“The poison pills in the negotiated debt ceiling deal are a perverse attack on the people most in need of protection and assistance in this country,” said Peggy Shepard, co-founder and executive director of WE Act for Environmental Justice.
Critics of the bipartisan debt ceiling bill recently passed by the U.S. House of Representatives are calling out Republicans for including provisions they say will ultimately harm Black communities.
U.S. Rep. Maxwell Frost, D-Fla., released a statement following the House vote Wednesday night and “commended” the Biden-Harris administration for “brokering a deal that frees our country from the Republican manufactured crisis of defaulting on our nation’s debt.”
However, the freshman congressman expressed concern over certain provisions, including the “deal’s failure to live up to the commitments we’ve made to younger generations as student borrowers will see their debt relief vanish before the end of the year, and our communities will see environmental protections stripped and raided as the effects of the climate crisis grow more and more severe.”
Progressive Democrats like U.S. Reps. Cori Bush of Missouri, Ayanna Pressley of Massachusetts and Pramila Jayapal, chair of the Congressional Progressive Caucus, shared that they voted against the debt ceiling deal over concerns that would negatively impact Black and brown Americans.
After days of negotiations between President Joe Biden and House Speaker Kevin McCarthy, the House on Wednesday passed the Fiscal Responsibility Act of 2023 (FRA) in an attempt to avert a potential default on the nation’s debt for the first time in history.
However, the bipartisan bill contains several spending cut provisions written by GOP policymakers to the chagrin of Democrats, civil rights groups and advocates.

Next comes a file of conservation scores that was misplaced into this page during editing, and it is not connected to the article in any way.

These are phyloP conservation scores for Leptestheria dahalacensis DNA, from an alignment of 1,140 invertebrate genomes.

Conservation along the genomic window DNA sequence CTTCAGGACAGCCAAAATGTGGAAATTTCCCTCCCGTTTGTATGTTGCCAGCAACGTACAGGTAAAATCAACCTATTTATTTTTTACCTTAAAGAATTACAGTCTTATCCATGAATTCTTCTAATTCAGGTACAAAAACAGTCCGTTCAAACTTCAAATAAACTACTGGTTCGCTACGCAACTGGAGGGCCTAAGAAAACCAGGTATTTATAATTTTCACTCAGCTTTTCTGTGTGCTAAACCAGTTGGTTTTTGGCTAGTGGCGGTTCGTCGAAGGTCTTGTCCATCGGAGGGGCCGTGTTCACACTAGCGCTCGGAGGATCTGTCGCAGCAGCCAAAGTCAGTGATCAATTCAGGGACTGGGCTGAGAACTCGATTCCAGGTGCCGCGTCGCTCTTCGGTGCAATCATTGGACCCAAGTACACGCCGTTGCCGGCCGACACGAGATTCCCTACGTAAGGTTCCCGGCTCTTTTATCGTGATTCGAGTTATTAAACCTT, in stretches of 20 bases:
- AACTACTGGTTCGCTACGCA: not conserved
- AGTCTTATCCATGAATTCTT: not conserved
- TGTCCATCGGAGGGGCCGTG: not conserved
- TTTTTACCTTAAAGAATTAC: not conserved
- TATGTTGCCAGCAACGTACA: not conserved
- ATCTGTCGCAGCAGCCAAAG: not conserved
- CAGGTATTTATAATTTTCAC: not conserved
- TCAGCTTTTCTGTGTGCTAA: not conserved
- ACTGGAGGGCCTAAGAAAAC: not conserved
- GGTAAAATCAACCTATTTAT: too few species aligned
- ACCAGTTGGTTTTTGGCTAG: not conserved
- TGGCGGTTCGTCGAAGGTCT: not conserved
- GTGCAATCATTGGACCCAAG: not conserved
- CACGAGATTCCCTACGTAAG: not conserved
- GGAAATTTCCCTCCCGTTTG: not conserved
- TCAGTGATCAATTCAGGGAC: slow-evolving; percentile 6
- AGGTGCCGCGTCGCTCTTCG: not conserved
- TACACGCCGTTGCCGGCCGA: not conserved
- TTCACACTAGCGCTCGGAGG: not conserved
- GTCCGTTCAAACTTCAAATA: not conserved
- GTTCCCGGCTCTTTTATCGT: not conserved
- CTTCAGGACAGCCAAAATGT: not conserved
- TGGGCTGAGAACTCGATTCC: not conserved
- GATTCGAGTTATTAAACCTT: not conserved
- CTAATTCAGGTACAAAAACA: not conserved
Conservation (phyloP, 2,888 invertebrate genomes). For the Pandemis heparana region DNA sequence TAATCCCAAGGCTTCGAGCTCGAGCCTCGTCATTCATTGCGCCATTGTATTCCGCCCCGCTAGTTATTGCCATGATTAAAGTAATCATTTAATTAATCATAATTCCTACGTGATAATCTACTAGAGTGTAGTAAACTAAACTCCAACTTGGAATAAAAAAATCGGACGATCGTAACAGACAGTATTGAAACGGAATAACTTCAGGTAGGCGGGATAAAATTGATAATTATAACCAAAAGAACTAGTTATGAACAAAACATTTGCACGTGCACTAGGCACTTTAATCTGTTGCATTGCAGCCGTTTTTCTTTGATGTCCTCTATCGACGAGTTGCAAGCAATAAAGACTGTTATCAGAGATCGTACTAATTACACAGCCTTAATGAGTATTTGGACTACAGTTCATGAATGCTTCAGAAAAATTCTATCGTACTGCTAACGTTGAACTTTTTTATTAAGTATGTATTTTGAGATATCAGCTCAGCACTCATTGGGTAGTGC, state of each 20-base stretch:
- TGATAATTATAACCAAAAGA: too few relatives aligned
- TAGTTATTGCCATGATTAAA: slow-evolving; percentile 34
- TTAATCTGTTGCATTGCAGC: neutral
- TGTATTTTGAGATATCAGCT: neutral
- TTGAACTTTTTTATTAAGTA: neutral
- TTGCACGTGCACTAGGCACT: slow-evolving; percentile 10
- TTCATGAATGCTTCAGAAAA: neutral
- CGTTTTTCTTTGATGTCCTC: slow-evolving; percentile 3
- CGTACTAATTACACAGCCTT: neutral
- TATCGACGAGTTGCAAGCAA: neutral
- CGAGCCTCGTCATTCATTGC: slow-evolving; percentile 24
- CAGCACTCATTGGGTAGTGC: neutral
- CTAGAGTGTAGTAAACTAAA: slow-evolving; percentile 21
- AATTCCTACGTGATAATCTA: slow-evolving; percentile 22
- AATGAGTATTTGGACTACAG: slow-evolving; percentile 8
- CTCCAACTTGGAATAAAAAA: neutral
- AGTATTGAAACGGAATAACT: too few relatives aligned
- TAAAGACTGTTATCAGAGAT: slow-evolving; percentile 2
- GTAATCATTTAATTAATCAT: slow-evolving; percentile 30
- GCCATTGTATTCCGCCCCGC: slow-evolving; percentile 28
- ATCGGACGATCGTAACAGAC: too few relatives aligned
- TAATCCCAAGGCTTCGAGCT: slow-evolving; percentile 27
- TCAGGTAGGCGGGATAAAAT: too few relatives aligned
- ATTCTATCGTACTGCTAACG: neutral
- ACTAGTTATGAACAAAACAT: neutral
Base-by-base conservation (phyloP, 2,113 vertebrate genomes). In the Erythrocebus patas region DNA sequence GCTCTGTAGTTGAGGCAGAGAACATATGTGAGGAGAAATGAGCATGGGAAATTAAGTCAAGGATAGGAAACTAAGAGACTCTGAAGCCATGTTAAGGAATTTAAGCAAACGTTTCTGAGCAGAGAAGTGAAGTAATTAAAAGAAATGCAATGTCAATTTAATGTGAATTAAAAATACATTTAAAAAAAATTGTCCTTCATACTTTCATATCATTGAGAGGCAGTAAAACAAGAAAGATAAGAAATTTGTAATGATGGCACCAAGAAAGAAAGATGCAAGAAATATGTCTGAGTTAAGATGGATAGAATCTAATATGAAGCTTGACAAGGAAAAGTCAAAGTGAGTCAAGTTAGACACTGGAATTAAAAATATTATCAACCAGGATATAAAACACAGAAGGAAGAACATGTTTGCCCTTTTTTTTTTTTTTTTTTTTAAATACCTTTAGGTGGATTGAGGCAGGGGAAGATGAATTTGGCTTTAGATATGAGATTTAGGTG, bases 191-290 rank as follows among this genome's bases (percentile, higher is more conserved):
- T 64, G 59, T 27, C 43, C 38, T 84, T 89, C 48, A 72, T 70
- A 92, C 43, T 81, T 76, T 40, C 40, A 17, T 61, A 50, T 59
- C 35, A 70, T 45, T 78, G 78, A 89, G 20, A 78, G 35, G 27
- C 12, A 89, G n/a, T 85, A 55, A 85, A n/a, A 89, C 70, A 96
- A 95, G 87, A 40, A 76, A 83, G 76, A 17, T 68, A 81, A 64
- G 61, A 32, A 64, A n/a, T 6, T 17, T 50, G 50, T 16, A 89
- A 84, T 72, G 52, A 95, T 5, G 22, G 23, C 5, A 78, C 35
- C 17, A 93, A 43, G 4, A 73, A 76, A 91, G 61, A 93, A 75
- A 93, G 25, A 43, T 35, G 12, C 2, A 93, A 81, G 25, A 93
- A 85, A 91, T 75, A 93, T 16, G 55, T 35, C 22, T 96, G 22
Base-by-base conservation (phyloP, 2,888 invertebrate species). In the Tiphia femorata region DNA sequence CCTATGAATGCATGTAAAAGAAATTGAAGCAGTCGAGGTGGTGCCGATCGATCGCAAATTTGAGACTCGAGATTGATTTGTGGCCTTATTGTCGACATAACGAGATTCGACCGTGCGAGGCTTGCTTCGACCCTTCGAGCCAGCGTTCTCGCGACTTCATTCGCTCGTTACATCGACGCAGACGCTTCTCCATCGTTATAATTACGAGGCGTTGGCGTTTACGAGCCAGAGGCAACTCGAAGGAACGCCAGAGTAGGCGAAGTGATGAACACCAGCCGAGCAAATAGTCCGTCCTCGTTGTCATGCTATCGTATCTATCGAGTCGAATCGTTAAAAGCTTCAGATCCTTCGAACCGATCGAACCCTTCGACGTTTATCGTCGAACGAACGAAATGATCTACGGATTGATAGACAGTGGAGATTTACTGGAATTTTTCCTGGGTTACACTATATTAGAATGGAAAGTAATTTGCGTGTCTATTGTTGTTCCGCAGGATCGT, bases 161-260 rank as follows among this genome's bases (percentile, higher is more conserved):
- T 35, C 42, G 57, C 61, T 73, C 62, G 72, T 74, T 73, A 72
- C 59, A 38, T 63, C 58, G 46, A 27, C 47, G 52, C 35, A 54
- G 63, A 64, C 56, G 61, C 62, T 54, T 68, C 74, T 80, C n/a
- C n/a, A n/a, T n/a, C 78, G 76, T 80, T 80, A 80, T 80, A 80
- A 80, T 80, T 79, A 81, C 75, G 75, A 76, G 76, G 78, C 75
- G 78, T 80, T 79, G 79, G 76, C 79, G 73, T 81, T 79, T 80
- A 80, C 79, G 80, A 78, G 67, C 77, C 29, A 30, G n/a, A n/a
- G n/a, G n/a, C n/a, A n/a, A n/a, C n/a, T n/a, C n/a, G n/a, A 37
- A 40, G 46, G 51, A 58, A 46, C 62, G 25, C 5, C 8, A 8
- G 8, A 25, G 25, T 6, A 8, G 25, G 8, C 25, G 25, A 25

In addition to expanding work requirements for government assistance programs like the Supplemental Nutrition Assistance Program (SNAP) and the Temporary Assistance for Needy Families (TANF) program, the legislation would terminate “the suspension of federal student loan payments” and rollback the National Environmental Protection Act, which some worry will harm efforts to tackle environmental injustice.
If passed by the U.S. Senate and signed into law by President Joe Biden, critics say the FRA would place some Black Americans at a disadvantage.
Democratic strategist Ameshia Cross told theGrio that congressional Republicans “are absolutely fine with hurting people.”
“They’re absolutely fine with adding work requirements to food stamps…they’re fine with trying to strip Medicaid. These are individuals who go out of their way to hurt people, specifically those who are at or below the poverty level,” she declared.
On Tuesday, NAACP President and CEO Derrick Johnson released a statement demanding congressional members to “reject the statutory end of the student loan payment pause, protect crucially important tools to fight environmental racism…and block onerous new work requirements for key programs.”
In a statement obtained by theGrio, WE Act for Environmental Justice, an organization that combats environmental racism, called for several provisions of the FRA to be amended, citing that marginalized communities will be greatly impacted.